Stay informed with free updates
Simply log in to the Exchange traded funds myFT Digest – delivered straight to your inbox.
Latest news about ETFs
Visit our ETF Hub to learn more and explore our in-depth data and comparison tools
A clarification by Brussels on the application of the Sustainable Finance Disclosure Regulation has not led to the wave of fund upgrades that many had expected.
More than 300 funds were downgraded from ‘dark green’ Article 9 – which must explicitly follow a sustainable investment strategy – to Article 8 in the last quarter of last year.
The reductions in Article 8 – which is supposed to promote sustainable or environmental features but does not have sustainable investing as a core objective – were largely the result of regulatory gaps, experts said at the time.
In April the European Commission issued a statement on how asset managers should determine whether investments are sustainable or not, giving asset managers more regulatory flexibility.
The intervention was expected to result in a large number of Article 8 funds being upgraded to Article 9, but that wave did not materialize.
Only 35 funds have made this upgrade so far this year, including 15 in the third quarter, according to Morningstar data.
Hortense Bioy, global director of sustainability research at Morningstar, said most managers of Paris-aligned benchmarks and passive climate transition benchmarks do not see upgrading Article 8 funds as essential.
Some managers were actively engaging with regulators and the market to decide whether or not to upgrade the funds, while others chose to wait for the SFDR review, which was released as a consultation document in September and may require a ‘comprehensive review ‘ of the regulations. SFDR, Bioy said.
Raza Naeem, partner at Linklaters, said SFDR was still in “a state of flux”, which explained why the current reclassification rate was “quite low”.
“[Managers] especially take SFDR into account [ . . . ] assessments, which will invariably lead to further tightening of standards,” he added.
Naeem said he expected the number of reclassifications to increase following the publication of the final version of the European Securities and Markets Authority’s guidance on the use of environmental, social, corporate governance and sustainability terms in fund names, which may could have a “major impact”. ” on fund classifications.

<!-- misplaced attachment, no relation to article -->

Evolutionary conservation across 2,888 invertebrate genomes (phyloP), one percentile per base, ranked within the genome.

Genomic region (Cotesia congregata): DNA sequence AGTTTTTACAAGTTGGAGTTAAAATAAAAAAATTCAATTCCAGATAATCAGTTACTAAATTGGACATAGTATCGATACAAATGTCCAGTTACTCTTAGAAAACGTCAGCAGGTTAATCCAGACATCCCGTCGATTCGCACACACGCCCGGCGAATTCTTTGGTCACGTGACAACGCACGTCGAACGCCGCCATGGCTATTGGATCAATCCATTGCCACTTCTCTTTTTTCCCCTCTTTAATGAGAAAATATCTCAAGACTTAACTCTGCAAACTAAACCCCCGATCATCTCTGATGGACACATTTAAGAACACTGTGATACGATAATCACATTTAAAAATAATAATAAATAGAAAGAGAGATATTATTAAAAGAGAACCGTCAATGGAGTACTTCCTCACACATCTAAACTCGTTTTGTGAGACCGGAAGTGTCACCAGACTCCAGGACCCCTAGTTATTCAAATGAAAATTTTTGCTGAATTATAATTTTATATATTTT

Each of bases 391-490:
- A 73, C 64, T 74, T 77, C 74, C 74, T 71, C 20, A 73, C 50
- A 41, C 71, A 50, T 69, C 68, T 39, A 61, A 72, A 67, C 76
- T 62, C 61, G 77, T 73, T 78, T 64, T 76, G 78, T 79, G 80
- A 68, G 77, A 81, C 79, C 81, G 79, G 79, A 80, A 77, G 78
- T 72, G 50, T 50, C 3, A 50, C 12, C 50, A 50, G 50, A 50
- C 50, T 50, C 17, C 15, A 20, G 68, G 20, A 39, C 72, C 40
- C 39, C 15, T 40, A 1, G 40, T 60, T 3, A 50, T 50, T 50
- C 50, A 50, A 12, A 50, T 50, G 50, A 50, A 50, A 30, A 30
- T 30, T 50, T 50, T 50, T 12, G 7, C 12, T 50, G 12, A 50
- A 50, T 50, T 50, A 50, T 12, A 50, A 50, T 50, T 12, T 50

Detlef Glow, head of research for Europe, the Middle East and Africa at Refinitiv Lipper, said the SFDR product classifications are still “a moving target” for funds.
Glow said the lack of a standard definition for what constitutes a sustainable investment makes it difficult for asset managers to settle on a single product category.
Managers also remained “cautious” and hesitant to upgrade their funds, fearing the impact on the investor experience and their credibility, in case “the position at EU level changes”, Naeem said.
Bioy agreed, saying most managers were concerned about “customers not understanding flip-flopping.”
Even if managers refrained from upgrading the funds, there was no “commercial pressure” to reclassify them as investors had not expressed dissatisfaction with the downgraded funds, Bioy said.
Bioy noted that inflows into the 300 funds downgraded in the last quarter of 2022 were 40 percent higher than those into Article 9 products in the first nine months of 2023.
Funds downgraded from Article 9 to Article 8 before 2023 have previously had lower inflows than Article 9 funds.
Ottilly Mould, sustainable finance leader at consultancy Nordic Sustainability, said there was still a “high barrier” to SFDR due to its “complexity and inaccessibility”, driven by the lack of a standard definition for what constitutes a sustainable investment .
“The sheer volume of conflicting guidelines is enough to put people off,” she said.
However, some fund managers had taken “comfort” from the commission’s clarification to upgrade their passive funds again, Naeem said.
*Ignites Europe is a news service published by FT Specialist for professionals working in the asset management sector. Trials and subscriptions are available at igniteseurope.com.